(REUTERS) -- Billionaire Mikhail Prokhorov, challenging Vladimir Putin for the Russian presidency, sees no risk to his vast business interests from his foray into politics and expects to list his gold business in London soon.
Prokhorov, ranked Russia's third-richest man by Forbes magazine with a fortune of $18 billion, owns aluminium, gold and banking assets, the New Jersey Nets basketball team, and is developing a hybrid passenger car.
In an interview with Reuters, Prokhorov made it clear he was still keeping a close eye on his businesses and was confident that Polyus Gold would get approval from the Russian government to seek a so-called 'premium' listing in London.
I am sure that in the nearest future we will have this authorisation, Prokhorov told The Freeland File on reuters.com at his headquarters on a central Moscow boulevard.
For Polyus, in which Prokhorov owns a 37 percent stake, to follow Russian peers Polymetal and Evraz into the prestigious FTSE 100 index, it needs a green light from a state commission chaired by Putin.
That approval was not granted at a commission meeting in December, raising concern that Polyus, the largest gold producer in Russia and Kazakhstan with a market value of $9.7 billion, may be a hostage to Prokhorov's political fortunes
I think it's a technical problem of regulation of our government. There is not any political aspect, I am sure, said Prokhorov, who also foresaw no problem for his businesses as a result of his political activity.
Once the listing goes through, Polyus would target a merger deal, Prokhorov said, although he declined to comment on market speculation that a tie-up with Kinross Gold Corp of Canada could be in the works.
We have a list of partners but I am not involved in any negotiation, Prokhorov said, stressing that he no longer played an active role in managing his investments and it was impossible that he would get personally involved in any deal.
Prokhorov showed astute market timing when he sold out of his partnership with metals oligarch Vladimir Potanin before the 2008 market crash, and has stepped back from direct management of his Onexim investment vehicle to focus on politics.
Despite flaming out as leader of a small liberal party last year, Prokhorov has thrown his hat into the presidential ring, touting a pro-business programme that he hopes will capture the vote of the growing urban middle class in the March 4 election.
His candidacy is widely viewed as a long-shot, but popular protests over alleged ballot fraud in a Dec. 4 parliamentary election have ratcheted up uncertainty over whether Putin can secure a return to the Kremlin in the first round of voting.
LOANS FOR SHARES
Other oligarchs such as oil tycoon Mikhail Khodorkovsky have fallen foul of the Kremlin over political ambitions. Khodorkovsky, once Russia's richest man, was arrested in 2003 and is now serving a jail sentence.
Prokhorov stressed that he had given up an active role in running his business to focus on politics, avoiding the pitfall he believes Khodorkovsky fell into by combining the two, and said he had explained the situation to his partners.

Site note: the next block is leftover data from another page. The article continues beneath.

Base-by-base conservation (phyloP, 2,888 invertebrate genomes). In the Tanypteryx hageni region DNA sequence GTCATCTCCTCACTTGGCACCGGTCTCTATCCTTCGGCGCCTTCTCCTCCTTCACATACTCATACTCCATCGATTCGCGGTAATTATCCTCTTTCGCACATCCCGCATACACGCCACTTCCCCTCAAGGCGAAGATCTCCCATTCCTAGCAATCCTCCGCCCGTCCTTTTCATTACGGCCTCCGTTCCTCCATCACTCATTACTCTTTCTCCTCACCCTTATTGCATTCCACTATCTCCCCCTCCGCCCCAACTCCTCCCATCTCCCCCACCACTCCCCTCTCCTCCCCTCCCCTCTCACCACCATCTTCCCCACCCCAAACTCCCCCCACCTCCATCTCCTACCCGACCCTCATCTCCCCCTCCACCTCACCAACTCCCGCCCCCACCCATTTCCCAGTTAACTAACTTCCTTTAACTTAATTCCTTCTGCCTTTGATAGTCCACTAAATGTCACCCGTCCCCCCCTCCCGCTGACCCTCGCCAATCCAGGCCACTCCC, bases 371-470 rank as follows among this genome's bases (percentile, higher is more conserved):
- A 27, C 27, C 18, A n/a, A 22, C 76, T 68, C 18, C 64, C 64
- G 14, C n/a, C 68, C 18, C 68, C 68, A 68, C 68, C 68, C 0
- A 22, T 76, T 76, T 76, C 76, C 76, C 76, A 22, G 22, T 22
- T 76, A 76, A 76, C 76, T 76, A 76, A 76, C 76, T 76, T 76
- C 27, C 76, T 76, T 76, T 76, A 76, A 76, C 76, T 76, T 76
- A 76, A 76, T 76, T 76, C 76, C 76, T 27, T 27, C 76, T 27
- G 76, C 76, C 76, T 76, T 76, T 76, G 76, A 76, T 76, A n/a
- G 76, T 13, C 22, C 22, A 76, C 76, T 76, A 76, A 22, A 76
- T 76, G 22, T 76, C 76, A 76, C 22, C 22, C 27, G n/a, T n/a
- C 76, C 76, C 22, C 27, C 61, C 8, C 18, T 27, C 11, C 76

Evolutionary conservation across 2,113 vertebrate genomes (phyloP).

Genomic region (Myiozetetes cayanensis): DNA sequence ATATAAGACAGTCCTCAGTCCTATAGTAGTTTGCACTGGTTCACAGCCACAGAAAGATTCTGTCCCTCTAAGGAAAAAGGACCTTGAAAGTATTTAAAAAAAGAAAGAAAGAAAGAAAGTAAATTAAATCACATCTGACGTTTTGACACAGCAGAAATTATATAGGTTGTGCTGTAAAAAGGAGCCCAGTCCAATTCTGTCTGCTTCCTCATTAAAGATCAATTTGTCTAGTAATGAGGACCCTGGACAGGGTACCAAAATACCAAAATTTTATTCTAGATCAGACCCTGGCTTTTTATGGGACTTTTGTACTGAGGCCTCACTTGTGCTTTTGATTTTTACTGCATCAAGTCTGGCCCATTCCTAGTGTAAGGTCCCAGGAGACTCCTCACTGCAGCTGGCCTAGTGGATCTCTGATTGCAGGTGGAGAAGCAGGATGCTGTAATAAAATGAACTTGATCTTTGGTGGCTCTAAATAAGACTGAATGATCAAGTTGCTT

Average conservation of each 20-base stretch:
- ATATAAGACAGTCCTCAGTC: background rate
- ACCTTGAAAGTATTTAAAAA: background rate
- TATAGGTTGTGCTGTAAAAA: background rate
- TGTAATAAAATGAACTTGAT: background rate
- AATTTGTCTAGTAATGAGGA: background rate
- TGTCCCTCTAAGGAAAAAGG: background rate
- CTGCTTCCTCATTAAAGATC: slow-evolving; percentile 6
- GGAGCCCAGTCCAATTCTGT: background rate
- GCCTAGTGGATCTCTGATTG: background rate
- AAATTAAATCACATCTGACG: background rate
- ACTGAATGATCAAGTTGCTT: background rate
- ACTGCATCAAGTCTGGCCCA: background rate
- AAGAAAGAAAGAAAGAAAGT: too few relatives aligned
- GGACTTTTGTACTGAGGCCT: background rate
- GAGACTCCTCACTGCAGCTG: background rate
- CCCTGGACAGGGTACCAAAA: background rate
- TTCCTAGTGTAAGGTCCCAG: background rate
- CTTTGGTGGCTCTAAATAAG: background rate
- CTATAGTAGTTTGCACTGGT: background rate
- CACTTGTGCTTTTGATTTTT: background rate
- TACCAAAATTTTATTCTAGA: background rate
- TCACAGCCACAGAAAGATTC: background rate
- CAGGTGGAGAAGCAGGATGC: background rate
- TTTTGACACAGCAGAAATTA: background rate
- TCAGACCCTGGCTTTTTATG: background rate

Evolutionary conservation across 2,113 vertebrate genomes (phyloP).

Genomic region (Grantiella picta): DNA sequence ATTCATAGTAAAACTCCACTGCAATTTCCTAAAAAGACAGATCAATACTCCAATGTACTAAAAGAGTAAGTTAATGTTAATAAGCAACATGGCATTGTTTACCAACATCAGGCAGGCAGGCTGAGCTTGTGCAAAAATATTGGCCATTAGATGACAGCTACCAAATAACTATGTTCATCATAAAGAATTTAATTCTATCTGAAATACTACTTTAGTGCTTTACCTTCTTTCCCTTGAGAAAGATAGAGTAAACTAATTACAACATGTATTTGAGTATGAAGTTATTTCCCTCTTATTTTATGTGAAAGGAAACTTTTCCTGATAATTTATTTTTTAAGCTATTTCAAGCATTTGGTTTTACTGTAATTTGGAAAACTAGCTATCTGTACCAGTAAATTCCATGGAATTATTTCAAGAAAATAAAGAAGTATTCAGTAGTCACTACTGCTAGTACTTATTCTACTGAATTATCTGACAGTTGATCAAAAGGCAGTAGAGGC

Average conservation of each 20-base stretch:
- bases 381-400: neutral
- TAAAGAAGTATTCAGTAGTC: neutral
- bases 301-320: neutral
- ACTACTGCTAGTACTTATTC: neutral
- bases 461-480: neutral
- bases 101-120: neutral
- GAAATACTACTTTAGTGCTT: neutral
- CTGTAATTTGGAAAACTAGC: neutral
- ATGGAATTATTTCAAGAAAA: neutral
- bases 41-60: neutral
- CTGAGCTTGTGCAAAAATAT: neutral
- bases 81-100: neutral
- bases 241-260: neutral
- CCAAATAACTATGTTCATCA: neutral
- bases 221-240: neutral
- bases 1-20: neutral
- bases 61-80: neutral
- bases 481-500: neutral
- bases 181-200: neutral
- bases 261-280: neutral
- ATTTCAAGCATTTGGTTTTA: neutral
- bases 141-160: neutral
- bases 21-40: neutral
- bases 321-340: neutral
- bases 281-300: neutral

It's true that I had some tough discussions with my partners in some businesses, but we reached an agremeent, he said.
Prokhorov, 46, got his start in big business in Russia's controversial 'loans for shares' privatisations of the 1990s when he and Potanin snapped up Norilsk Nickel, the world's top nickel and palladium miner, at a knock-down price.
After falling out with Potanin, Prokhorov sold his one-quarter stake in Norilsk for an estimated $14 billion in cash and stock to Rusal, the world's largest aluminium company, controlled by tycoon Oleg Deripaska.
That deal has not worked out for Rusal, with Potanin and Deripaska fighting a protracted battle for board control at Norilsk and Rusal turning down a series of offers from Norilsk to buy out its stake for as much as $13 billion.
As a former chief executive at Norilsk Nickel, I have a personal opinion that it is better to sit at a table and to make an agreement - who is leaving - or to make a merger of Norilsk Nickel and Rusal, Prokhorov said.
He said, however, that he had not discussed the matter with Deripaska in recent months; nor had they discussed his political ambitions.
Rusal, meanwhile, is struggling under an $11 billion debt burden at a time of falling global aluminium prices and has asked its banks to renegotiate loan covenants agreed in a post-crisis debt restructuring.
The company, which floated in Hong Kong in early 2010, has suffered a 62 percent fall in its share price since last April and, note analysts at Troika Dialog, around 80 percent of its market capitalisation is accounted for by the Norilsk stake.
Prokhorov dismissed suggestions, however, that he might be a seller of his 17 percent stake in Rusal, now worth $1.7 billion.
Of course, aluminium prices were hit by the crisis, he said.
But still I believe that it's the biggest low-cost producer of aluminium, and we look for the future, for the medium term. Everything will be great.